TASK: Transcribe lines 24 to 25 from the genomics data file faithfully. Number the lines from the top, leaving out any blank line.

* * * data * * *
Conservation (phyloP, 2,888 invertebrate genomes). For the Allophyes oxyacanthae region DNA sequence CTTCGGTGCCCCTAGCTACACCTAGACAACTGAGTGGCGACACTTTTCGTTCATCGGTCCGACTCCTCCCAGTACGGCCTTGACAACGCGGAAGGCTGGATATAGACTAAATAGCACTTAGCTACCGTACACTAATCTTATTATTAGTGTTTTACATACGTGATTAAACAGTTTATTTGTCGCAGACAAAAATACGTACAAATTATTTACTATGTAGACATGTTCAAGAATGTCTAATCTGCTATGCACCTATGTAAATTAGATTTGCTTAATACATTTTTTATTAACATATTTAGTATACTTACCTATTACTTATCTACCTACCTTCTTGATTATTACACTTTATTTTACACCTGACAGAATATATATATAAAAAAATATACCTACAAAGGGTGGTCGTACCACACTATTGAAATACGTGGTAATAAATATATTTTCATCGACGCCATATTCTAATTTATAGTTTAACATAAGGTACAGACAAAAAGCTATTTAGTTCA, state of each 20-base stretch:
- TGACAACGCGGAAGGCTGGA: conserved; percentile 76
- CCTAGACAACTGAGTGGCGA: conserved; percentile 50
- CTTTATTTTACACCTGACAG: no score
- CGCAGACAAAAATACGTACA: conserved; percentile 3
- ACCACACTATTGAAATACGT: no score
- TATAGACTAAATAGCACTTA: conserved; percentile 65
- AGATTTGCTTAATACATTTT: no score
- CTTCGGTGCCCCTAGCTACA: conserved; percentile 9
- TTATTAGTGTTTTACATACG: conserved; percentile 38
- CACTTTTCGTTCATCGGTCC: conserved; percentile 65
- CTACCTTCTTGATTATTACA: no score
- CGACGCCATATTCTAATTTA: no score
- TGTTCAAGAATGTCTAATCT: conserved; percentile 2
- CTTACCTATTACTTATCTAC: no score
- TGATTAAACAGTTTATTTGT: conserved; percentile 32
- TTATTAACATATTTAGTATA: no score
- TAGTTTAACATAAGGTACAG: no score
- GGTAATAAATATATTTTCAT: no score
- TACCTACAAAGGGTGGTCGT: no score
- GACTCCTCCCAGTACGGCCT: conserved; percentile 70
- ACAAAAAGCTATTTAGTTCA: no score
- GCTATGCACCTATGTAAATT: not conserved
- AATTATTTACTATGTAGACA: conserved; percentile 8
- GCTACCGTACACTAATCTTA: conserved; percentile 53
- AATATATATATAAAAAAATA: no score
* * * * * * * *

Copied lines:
- AATTATTTACTATGTAGACA: conserved; percentile 8
- GCTACCGTACACTAATCTTA: conserved; percentile 53